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ATD Blog

10 Things You Should Learn If You Want to Be a Better Virtual Facilitator

Monday, July 26, 2021

The adoption of virtual classrooms for leadership development is one positive coming out of the new work-from-home world. This modality has been around for many years, but many companies were slow or reluctant to use it.

As many employees transition into a hybrid working environment, virtual classrooms have become a new standard. They offer an incredible opportunity to bring people together for learning no matter where they are in the world or what may happen.

With more exposure and use, it is important to understand that facilitating in the virtual world isn’t quite the same as facilitating in person. While classroom training provides a great foundation, you can’t jump into a virtual setting and see the same success. At DDI, we’ve been doing this for more than a decade and put together 10 best practices for virtual facilitation.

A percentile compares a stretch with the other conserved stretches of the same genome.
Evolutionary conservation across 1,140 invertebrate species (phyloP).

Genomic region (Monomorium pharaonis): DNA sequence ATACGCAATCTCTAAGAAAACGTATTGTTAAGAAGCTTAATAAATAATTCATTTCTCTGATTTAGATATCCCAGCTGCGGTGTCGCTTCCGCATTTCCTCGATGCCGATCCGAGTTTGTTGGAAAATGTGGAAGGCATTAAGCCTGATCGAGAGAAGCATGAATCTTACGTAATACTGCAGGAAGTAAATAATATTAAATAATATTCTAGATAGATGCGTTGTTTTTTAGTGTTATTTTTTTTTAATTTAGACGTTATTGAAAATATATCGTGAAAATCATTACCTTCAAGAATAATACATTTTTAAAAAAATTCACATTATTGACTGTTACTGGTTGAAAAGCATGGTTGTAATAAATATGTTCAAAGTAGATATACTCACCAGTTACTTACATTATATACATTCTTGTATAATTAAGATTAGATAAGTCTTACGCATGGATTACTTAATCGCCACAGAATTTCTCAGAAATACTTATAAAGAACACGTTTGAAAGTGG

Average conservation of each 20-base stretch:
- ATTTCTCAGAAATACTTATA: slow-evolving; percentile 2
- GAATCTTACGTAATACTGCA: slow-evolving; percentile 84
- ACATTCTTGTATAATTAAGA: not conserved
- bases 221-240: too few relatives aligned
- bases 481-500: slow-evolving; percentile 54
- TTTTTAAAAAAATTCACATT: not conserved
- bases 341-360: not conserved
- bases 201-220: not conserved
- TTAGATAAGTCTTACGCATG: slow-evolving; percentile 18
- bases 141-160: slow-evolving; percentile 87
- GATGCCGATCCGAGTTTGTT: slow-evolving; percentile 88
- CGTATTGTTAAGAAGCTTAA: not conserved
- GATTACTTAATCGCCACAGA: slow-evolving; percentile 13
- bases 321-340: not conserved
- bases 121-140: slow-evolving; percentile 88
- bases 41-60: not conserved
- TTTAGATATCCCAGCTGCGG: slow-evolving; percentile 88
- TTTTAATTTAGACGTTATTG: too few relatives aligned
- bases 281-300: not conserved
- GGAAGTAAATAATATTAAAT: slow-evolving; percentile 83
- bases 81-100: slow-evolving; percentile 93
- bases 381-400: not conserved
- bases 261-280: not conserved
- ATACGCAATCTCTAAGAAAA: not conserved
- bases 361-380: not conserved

10 Best Practices for Virtual Facilitation

1. Plan, then plan some more. Before starting, plan content timing and identify where to adjust if time becomes an issue. Don’t wait until you’re leading the session to think of how you can adjust in real time.

2. Understand all technology needs and work with a producer. Nobody likes to think about what may go wrong, but it’s important to plan for contingencies. A producer can help ensure that you deliver a smooth technology experience.

3. Welcome learners. During an in-person session, learners get to know one another during small talk before the session. In the virtual world, try to replicate this in creative ways. These moments provide an overall first impression of the session and facilitators.